Isoniazid is a drug used for the treatment of both immediate and chronic tuberculosis. It is broken down by the liver through pathways including the NAT2 enzyme. NAT2 slow acetylators accumulate higher levels of isoniazid and are thereby at increased risk for liver damage, while rapid acetylators are at increased risk of treatment failure, relapse, and acquisition of resistance.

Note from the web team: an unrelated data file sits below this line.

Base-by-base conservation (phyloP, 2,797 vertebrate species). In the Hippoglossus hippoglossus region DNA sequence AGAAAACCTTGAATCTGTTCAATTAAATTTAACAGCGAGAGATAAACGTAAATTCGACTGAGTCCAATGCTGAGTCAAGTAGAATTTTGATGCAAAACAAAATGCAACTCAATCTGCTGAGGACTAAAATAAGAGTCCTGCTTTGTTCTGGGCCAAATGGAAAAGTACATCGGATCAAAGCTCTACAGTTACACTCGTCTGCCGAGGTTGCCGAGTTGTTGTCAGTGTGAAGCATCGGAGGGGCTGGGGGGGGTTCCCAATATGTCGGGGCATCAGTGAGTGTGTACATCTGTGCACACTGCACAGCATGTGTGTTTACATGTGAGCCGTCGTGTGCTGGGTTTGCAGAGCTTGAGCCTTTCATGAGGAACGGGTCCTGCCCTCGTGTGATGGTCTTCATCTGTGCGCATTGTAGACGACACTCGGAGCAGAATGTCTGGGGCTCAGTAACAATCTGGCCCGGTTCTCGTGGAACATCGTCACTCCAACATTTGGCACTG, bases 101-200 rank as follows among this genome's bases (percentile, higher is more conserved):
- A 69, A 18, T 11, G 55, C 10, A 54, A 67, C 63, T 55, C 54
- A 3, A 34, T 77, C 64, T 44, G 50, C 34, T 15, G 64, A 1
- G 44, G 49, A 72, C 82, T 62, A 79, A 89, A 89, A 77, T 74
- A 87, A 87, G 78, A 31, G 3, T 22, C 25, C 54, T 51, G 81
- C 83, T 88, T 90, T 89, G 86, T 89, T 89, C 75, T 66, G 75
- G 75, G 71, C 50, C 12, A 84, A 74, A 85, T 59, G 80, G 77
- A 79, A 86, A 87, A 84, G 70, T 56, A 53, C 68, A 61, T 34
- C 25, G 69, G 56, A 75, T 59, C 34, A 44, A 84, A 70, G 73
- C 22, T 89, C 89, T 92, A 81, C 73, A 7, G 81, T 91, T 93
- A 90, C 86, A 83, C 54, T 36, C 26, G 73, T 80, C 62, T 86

With standard (non-personalized) therapy for tuberculosis, individuals might receive a standard dose (5 mg/kg) of isoniazid irrespective of acetylator status. With PGx-guided therapy, slow metabolizers might receive lower INH doses (2.5 mg/kg), while rapid metabolizers could receive increased doses (7.5 mg/kg), and intermediate metabolizers would receive standard doses (5 mg/kg). PGx-guided therapy of this type is estimated to reduce adverse events, improve efficacy, and save costs.[PMID 31905381]